Poetry Excerpts: ‘Hymn to Equity’ by Aria Ligi 1/2

Aria Ligi is Senior Poetry Editor at October Hill Magazine. Her work has been published in numerous magazines, chapbooks, and anthologies including Light MagazineOctober Hill MagazineThe Australian Times and the Vermillion Literary Project. Enjoy the following five poems from Hymn to Equity, a lyrical yet modern collection that re-imagines Wordsworth in new contexts. In her writing, Ligi artfully draws out many interesting, ever-pertinent themes, particularly the oppression of women and destruction of the natural world.

Two of her earlier books, Temple of Love: Poems for Marie Antoinette and Blood, Bone, and Stone are available for purchase on Amazon

Check back soon to read more of Aria’s work, and be sure to follow her on FacebookTwitter, and LinkedIn

Excerpts from Hymn to Equity

by Aria Ligi

Churchyard Causeway

He was gone1
Not lost
Nor a rambling fool

But set as a boat to the crag
Absent his shadow hung
Whilst time rounded in its diurnal way

It could ner evade nor amend his passing
Which left, us orphans,
Consumed and unspooled.

Consumptive Urn

The darkened form-

Maternal low lullaby2


O’ slight sliver
O’ sallow framed figure

Where memory laughs
Tears and rain casting me out

Urchin urged
Pall wracked

Cleaving high for her tresses and the healing summer rain.

Absinthe Abjured

Fruits of folly wasted lathe3

Once unsurpassed at Esthwaite and then Hawkshead
My recompense assured yet, vanity didst rim
My path in its slippery silvery thread

And led me to a causeway
Prettied by sedge and curious idle elms
Where me head lowered dim from sham-reveries
The gay dancing

The gay dancing rollicksome fringe
Lacing and binding me in its trance-
Till the mirth o’ the moon~ swooning weltering waves
Lulled me back

Railing me in cattails and the soft marsh’d breeze
Drubbing in its cooing eaves
To be- and listen at the moor and caves
Where silence delineates

And I, its scribe, waft and shift
Away from this feeble tribe
Away from the woo of a dissolute life
To the swan song, the unheralded gong

O’ solitude!
O’ little bay of the pen
Wrap me in this quietude unperturbed

Whilst light washes way this mizzling play
Leaving me chaste and free
To the banks of her,
The one who speaks without words into my open ear.

To Abscond to Calais

First wrangler Second wrangler4
Or to lead the quiet life among the dunes
Immersed in solitude where the mind awakens in sputters
Then emulsifies into that ever-liquefied state
Ecstasy~ the welling being fastens to itself
Once more unfettered rousing to the intermittent chirp
Crickets in the bog
Transients hidden frost bitten
Wanderers adrift in the morning fog.

Reflections on the Blade

A thin blade of ice per chance
To set upon bittersweet Sizar walking this vagabond dance.5
T’was it thru briars leaves o’ Dante, Tasso
O’er a Chatterton phase amongst tombstones.6

Where wraiths and mists danced
Wyle thru brine vagaries of chance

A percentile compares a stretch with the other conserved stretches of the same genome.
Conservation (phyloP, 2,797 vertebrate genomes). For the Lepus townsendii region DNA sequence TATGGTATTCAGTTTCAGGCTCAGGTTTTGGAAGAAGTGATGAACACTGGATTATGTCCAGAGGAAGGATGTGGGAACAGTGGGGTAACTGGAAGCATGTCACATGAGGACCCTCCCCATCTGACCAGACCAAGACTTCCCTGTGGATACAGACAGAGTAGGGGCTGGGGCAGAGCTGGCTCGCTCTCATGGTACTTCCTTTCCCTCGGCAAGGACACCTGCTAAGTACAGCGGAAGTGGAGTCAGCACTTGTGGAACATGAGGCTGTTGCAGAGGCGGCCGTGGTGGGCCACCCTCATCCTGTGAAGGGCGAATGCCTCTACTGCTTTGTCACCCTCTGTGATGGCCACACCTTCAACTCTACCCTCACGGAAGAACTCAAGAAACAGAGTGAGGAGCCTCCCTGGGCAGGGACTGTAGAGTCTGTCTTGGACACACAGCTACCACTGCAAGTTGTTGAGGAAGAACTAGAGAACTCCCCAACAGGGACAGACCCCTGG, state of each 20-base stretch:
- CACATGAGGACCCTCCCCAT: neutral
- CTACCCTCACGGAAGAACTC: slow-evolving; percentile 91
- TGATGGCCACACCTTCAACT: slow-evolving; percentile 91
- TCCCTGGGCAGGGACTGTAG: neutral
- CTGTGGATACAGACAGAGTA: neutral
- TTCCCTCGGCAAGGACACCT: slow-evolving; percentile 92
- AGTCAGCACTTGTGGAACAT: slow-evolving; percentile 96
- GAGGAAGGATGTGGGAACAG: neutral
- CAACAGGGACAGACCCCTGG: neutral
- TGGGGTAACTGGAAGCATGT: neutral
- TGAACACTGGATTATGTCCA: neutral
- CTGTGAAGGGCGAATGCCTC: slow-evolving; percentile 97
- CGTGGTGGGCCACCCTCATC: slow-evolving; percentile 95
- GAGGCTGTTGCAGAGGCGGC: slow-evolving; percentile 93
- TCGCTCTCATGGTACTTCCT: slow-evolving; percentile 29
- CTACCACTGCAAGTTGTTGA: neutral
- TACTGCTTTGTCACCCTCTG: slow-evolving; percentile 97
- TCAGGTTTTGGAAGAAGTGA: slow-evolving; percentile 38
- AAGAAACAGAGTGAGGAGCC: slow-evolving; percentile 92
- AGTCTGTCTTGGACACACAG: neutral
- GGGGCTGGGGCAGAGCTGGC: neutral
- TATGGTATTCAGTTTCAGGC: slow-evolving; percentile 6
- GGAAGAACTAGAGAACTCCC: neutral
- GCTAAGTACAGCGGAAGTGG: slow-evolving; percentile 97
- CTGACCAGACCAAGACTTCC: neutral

I knelt upon the cool pane
Unencumbered thu me head ached for the crashing strain.

These two told too knobby kneed poles7
Spun as twisting orbs about verdant rime crystalized ferns.
O’ boy, o’ lantern dipped in yr youth trimmed dais
Tilt yr gaze to me in the swift chill’t glass

O’er the banks, O’ snowy planes
Powered fine in threads
Cravats and wigs primped in pomade
Whilst the breeches ride up against bone bridled ankles.

O’ boy of the song
O’ boy of olden days
I see yr eye lilt and flicker in thy shade.


1. The ‘He’ here refers William’s parents. His mother died in 1778 when he was only eight years old, and then his father in 1783, when William was thirteen, which made the Wordsworth children orphans. Dorothy went to live with her grandparents and the boys, John, Christopher, and William, with Ms. Tyson. Themes of loss, grief, and the desire to rebuild a broken community recurred again and again throughout his work as a poet.

2. Williams’ mother died of consumption, known today as Tuberculosis.

3. A reference to his grammar school days (at Hawkshead) and how, as he entered his adolescence, he lost interest in studying and became more invested in nature, pastoral life, and joy for joy’s sake.

4. First Wrangler was a term used to describe Freshmen entering Oxford. It was William’s ambition to be first in his class, a goal he easily realized, although his interest in academia later declined. It was during William’s undergraduate years that he first went to Calais and met Annette Vallon.

5. A Sizar is someone who receives maintenance to attend Oxford as an undergraduate.

6. Chatterton was a poet of Gothic verse whom William adored. When Chatterton died from arsenic poisoning at the age of seventeen, William commemorated him in his poem ‘Resolution and Independence’.

7. Both as a young man and in later life, William loved ice skating. This reference alludes to how, both in life and in skating, he was always dancing on ice.

William Wordsworth, Haydon
Summer Idyll (1860) by Sanford Robinson Gifford.

Cover image: William Wordsworth (1842) by Benjamin Robert Haydon.

Copyright © ‘Hymn to Equity’ Aria Ligi 2020

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